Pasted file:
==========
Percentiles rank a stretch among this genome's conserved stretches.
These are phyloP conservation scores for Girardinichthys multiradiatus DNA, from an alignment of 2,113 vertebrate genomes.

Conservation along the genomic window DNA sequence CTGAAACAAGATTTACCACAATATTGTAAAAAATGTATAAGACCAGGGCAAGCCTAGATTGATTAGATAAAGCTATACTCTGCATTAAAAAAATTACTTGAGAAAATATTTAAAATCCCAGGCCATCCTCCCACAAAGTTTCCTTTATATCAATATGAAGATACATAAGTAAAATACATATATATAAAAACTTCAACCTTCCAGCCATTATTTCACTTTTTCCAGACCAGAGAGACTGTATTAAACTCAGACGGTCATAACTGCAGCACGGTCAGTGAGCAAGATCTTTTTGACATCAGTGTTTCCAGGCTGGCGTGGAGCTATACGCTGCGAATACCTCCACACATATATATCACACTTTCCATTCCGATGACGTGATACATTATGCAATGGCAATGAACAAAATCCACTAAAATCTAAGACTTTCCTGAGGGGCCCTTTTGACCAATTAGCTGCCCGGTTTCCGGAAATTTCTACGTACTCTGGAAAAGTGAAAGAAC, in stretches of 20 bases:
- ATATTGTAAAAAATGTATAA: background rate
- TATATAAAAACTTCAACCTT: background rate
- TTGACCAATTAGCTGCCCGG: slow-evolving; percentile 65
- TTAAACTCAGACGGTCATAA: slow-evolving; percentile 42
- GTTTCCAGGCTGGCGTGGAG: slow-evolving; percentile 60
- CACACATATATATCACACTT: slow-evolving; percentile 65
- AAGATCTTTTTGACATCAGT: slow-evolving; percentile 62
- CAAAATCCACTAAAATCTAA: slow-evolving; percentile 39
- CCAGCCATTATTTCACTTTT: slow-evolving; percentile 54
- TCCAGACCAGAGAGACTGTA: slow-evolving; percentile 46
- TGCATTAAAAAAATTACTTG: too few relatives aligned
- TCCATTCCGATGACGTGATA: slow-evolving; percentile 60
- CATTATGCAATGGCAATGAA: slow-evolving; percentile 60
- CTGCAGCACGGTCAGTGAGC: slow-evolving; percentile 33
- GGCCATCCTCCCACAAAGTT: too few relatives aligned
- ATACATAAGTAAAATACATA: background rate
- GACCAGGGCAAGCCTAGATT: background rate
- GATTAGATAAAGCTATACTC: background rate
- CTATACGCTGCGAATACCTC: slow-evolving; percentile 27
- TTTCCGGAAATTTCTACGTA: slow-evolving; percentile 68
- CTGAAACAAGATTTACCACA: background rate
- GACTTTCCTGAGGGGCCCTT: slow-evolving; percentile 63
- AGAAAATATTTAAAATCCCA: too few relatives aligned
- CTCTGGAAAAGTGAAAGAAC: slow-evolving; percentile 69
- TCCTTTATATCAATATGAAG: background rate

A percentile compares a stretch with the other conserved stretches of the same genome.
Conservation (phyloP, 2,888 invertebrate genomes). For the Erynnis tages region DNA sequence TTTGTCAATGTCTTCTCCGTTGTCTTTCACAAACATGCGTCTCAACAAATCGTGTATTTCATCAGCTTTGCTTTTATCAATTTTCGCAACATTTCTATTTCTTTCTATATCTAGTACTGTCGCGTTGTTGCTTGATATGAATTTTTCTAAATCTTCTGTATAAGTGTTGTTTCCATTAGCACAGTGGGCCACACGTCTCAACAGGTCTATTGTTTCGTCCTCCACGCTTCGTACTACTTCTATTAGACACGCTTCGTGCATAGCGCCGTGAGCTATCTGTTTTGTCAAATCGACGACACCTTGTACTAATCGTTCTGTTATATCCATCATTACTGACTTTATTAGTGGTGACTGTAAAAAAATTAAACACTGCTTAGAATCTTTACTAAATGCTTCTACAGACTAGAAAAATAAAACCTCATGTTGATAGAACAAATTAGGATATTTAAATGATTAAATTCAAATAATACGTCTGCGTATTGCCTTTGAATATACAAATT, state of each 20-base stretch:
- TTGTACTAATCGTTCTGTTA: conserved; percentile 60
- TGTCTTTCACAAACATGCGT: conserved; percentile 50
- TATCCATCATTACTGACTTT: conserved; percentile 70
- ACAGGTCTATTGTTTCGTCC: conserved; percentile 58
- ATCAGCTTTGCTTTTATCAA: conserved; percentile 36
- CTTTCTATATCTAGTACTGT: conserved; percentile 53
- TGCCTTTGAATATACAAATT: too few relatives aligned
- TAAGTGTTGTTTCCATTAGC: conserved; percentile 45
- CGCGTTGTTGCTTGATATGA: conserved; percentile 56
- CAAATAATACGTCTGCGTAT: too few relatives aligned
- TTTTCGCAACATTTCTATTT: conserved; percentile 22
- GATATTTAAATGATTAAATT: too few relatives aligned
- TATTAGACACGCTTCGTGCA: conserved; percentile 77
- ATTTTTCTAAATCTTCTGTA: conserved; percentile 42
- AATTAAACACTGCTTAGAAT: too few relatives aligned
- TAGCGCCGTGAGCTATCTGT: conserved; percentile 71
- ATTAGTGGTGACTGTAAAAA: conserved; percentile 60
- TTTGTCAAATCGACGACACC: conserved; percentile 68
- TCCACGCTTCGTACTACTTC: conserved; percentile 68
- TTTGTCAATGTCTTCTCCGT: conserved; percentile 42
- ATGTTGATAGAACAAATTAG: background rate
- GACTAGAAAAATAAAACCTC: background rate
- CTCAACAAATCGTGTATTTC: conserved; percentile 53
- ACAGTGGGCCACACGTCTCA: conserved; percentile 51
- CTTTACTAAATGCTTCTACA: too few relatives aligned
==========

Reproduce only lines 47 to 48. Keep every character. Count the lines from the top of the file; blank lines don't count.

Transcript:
- ATTAGTGGTGACTGTAAAAA: conserved; percentile 60
- TTTGTCAAATCGACGACACC: conserved; percentile 68